The UK levies no direct property taxes but charges the buyers of property Stamp Duty (i.e. property transfer tax) at a rate determined by the purchase value of the property. This ranges from 0% to 15% (on properties worth £2 million or more).

Capital Gains Tax

Levied at a rate, which depends on your total taxable income, between 10% and 28%.


This is a sales tax levied at the point of sale at a standard rate of 20% or a reduced rate of 5% (for e.g. fuel). Many items are exempted e.g. basic foodstuffs, children’s clothes and prescription medicine.

Tax in the USA

In the United States, taxes are levied at federal, state, and local government level.

Income tax

Federal income tax currently kicks in when an individual’s income exceeds USD 3,900 and then ranges from 10% to 39.6% as income increases. There is also a standard deduction available depending on your filing status which ranges from USD 6,100 to USD 12,200. Capital gains are treated as part of your taxable income.

Most states levy an income tax. Rates in the most popular states among international movers are as follows:

StateState income tax rates
New York4% to 8.8%
California1% to 13.3%

Some local governments also levy income taxes. New York City for example charges an income tax which ranges from around 2.9% to around 3.6% depending on your taxable income.

Some states levy the income tax on total taxable income while others use the amount of income after federal tax has been deducted.

This is considerably more complicated than the income tax system in the UK, where most people pay a flat 20% rate to the national government.

Social security and medicare taxes

These are levied on employees at the federal level. Social security taxes are 6.2% of wages (up to a maximum amount) and Medicare taxes are 1.45% of total wages.

Property and sales taxes

These are levied at the state and local level.

Tax in Australia

The tax system in Australia is complicated by the federal structure. Taxes can be levied by the federal government, state government and local government. For three financial years (from 1 July 2014 until 30 June 2017), the government has introduced a Temporary Budget Repair Levy of 2% to the top marginal tax rate, increasing the top individual marginal tax rate to 47% (plus at least 2% Medicare levy)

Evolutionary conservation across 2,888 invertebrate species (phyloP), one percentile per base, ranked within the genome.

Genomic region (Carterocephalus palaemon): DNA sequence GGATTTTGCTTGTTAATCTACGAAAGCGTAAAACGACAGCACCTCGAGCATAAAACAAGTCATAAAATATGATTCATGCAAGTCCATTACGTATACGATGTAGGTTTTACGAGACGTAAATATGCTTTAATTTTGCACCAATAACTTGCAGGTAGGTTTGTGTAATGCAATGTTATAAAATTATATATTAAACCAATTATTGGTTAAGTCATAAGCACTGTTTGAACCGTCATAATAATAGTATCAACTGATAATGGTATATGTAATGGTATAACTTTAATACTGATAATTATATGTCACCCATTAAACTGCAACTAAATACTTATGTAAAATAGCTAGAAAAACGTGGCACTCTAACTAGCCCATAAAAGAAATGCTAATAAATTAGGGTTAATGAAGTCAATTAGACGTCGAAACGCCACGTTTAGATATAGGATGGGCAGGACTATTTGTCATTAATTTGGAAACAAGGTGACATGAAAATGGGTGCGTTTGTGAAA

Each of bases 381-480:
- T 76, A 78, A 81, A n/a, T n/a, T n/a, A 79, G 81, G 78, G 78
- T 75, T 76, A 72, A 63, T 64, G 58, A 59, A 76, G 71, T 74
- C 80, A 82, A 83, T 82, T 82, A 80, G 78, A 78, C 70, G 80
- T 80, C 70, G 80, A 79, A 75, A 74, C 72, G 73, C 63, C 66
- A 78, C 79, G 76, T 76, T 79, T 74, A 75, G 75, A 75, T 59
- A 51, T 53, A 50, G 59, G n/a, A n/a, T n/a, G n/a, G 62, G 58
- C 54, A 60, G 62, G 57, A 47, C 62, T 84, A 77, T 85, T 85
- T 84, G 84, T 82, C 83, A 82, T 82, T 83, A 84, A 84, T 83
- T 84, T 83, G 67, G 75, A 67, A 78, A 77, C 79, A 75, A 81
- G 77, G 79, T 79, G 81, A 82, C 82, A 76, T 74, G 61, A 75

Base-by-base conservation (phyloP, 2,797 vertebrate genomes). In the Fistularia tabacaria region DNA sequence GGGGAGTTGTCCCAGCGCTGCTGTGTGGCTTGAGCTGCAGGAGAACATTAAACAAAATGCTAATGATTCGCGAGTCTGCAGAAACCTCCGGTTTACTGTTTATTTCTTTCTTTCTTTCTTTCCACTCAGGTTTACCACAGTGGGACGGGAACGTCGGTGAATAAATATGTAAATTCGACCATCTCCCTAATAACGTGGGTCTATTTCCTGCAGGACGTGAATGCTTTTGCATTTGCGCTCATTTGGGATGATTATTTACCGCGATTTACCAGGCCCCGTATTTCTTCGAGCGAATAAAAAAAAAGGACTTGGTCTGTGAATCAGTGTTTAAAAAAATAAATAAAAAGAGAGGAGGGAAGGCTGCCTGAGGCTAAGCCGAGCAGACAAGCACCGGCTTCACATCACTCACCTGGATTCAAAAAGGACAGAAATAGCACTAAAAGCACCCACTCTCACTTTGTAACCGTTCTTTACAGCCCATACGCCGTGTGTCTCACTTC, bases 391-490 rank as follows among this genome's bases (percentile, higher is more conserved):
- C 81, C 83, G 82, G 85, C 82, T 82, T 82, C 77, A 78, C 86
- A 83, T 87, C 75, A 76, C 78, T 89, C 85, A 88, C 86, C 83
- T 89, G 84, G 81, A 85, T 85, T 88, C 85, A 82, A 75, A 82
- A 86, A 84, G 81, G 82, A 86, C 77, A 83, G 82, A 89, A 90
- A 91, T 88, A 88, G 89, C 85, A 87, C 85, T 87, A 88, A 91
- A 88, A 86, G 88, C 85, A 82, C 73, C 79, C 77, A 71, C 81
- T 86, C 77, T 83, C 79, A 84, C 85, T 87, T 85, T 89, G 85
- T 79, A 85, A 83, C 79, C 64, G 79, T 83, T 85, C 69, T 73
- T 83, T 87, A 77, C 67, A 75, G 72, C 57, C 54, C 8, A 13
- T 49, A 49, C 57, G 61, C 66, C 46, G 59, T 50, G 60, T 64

Income tax

Only the federal government levies an income tax. The personal tax allowance is AUD 18,200 after which tax rates range from 19% to 45%. Capital gains are treated as part of income for taxation purposes.

Medicare levy

This is an income tax surcharge levied by the federal government to fund the Medicare program. It currently stands at 1.5% of taxable income.

Goods and services tax

Levied by the federal government at 10% on most goods and services.

Property taxes

All states with exception of the Northern Territories levy an annual land tax for owners of land beyond a threshold value. Stamp duties on transfers of land vary from state to state.

Tax in Canada

Taxes in Canada are levied at the federal and provincial level.

Income tax

Both the federal government and provincial governments levy an income tax on the total taxable income of an individual. At the federal level there is a personal allowance of CAD 11,038 after which tax rates range from 15% to 29%. Provincial tax rates range from 4% to 25.75% where each province has its own progressive scale (except Alberta which has a flat rate). Only half of a capital gain is counted as income – the other half is exempt.

Sales taxes

These are also levied by both the federal government (the Goods and Services Tax at 5%) and the provinces (the Provincial Sales Tax which ranges from 2% to 12%). The two taxes are often combined into a single Harmonised Sales Tax (HST) for simplicity.

Property taxes

These come in two forms, both levied by municipal governments: a property tax which is paid property owners and which is based on the value of the property; a property transfer tax which is paid by people buying property and which is typically levied at 0.5% and 2% of the purchase value.

If you’re planning a move abroad, you’ll probably need to convert some of your savings into your new country's currency – whether that be dollars, euros, pounds, or dirhams!